RNC Solution to Campaign Finance Reform is More Money

republican solution to campaign finance Reince Priebus at the Western Republican Leadership Conference // credit: Gage Skidmore[/caption]

On Monday, the Republican National Committee announced their comprehensive strategy to “grow the Party and improve Republican campaigns.” In nearly 100 pages, the keenly titled report, ‘Growth and Opportunity Project,’ covers the full spectrum of the Republican strategy to reclaim the Senate and White House.

In particular, the section covering campaign finance mentions the waning influence of parties in successive election cycles:

“Recent election cycles have seen a troubling diminishment of the role of political parties and even candidates themselves in our democracy. The national and state political parties are well on their way to the intensive care unit.”

Consequently, the report calls for both Republicans and Democrats to work in an effort to strengthen partisan control over elections.

Reducing barriers between federal and state party spending was the primary proposition. Currently the Federal Elections Commission requires that donations to a national political party be used for just that, the national party.

Preventing donations from being used in a local election is a clear hindrance for national parties to tip the scales in favor of one establishment candidate.

Likewise, the report calls explicitly for increasing the contribution limits to candidates. Currently capped at $123,000, an individual donor can spend up to that amount every other year:

“Increase contribution limits for federal campaigns. In the age of Super PACs and other such organizations, the contribution limits to federal candidates must be increased so candidates have more control of the message and voters have a better understanding of the view points of candidates rather than of third-party groups”

In order to enact this ideal vision for regulating campaign finance — or rather deregulating it — the RNC will be seeking model legislation developed in partnership with groups like the Republican State Leadership Commission, the largest caucus of Republican elected officials in the country, or the American Legislative Exchange Council.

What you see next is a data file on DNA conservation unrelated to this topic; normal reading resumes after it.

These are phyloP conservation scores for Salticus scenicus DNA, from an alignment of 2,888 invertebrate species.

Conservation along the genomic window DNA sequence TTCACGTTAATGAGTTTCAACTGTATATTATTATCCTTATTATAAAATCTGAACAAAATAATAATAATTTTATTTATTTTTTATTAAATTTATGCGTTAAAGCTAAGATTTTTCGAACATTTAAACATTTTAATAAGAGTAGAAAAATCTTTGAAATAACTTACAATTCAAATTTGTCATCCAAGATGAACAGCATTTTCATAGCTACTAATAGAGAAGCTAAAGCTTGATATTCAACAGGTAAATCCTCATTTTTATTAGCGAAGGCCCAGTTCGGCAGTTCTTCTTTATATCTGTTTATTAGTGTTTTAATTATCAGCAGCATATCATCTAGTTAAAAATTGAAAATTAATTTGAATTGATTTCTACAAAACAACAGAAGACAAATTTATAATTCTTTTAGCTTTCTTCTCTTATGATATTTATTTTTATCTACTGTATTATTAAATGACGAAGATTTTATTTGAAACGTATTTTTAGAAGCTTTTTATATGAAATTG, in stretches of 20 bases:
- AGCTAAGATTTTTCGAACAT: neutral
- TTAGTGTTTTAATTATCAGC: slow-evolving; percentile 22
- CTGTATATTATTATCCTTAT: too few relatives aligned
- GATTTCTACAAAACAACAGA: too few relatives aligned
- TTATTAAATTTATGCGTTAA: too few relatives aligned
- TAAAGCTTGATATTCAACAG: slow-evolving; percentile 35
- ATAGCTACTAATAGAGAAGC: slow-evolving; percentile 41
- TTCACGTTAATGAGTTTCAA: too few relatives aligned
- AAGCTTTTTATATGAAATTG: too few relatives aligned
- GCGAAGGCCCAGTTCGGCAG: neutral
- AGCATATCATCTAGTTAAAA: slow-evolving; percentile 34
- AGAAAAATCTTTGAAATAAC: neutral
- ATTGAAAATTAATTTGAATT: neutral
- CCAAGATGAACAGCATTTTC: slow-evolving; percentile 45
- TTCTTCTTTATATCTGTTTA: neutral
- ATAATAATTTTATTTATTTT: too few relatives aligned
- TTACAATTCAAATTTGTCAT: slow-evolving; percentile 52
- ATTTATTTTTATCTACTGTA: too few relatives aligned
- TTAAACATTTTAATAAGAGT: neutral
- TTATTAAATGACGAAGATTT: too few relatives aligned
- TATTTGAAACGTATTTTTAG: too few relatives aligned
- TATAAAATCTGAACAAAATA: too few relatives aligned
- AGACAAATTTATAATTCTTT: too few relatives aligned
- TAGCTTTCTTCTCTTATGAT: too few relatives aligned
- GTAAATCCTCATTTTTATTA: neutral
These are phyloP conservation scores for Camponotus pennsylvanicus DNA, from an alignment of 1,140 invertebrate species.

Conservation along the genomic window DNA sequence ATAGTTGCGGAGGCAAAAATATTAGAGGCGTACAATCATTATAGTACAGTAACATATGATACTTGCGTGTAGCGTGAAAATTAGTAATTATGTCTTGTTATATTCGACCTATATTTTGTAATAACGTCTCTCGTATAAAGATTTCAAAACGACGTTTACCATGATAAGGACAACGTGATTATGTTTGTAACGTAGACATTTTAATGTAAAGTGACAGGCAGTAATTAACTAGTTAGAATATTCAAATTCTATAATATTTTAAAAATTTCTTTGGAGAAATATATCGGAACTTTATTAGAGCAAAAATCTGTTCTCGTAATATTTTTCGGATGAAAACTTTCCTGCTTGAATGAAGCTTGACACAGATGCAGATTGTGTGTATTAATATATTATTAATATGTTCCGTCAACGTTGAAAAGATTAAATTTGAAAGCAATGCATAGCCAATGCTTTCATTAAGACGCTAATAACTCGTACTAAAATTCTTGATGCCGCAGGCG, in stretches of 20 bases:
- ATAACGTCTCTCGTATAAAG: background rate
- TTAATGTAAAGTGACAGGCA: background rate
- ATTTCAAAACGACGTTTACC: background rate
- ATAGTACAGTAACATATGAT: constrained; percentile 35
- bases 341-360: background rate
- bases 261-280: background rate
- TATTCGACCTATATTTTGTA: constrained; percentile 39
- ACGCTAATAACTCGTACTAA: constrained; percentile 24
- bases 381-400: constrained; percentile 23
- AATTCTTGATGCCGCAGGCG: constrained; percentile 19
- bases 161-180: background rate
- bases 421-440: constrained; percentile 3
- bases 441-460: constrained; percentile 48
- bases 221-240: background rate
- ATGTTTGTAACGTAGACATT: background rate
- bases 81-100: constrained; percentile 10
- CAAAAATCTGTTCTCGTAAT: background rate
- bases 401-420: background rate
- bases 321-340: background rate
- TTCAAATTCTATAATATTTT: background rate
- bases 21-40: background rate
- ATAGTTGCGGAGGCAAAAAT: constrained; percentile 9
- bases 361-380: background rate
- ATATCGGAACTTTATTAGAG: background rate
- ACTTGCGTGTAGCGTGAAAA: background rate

ALEC is a business-oriented 501(c)3 non-profit that produces model legislation, often to controversial reception.

A significant revelation noted in the report is the apparent disadvantage parties are at when considering the unlimited spending potential given to outside, supposedly ‘independent’ groups like President Obama’s Organizing for Action or Carl Rove’s American Crossroads.

“[C]urrent campaign finance law diminishes the role of national political parties and does not allow them to participate on level terms with third-party groups.”

All parties — Republican, Democrat, Libertarian, Green, etc — are at a significant disadvantage when up against the unlimited capabilities of a Super PAC. Yet, the report fails to point out that the majority of Super PACs are geared towards, and even run by, either Democrats or Republicans.

The fact that organizations that are officially unconnected to a candidate’s campaign are given free reign to spend unlimited sums influencing elections has been a concern for candidates of any stripe since Citizens United was decided in 2010.

However, more money, higher contribution limits, and legally challenging existing regulations is the Republican solution to campaign finance reform.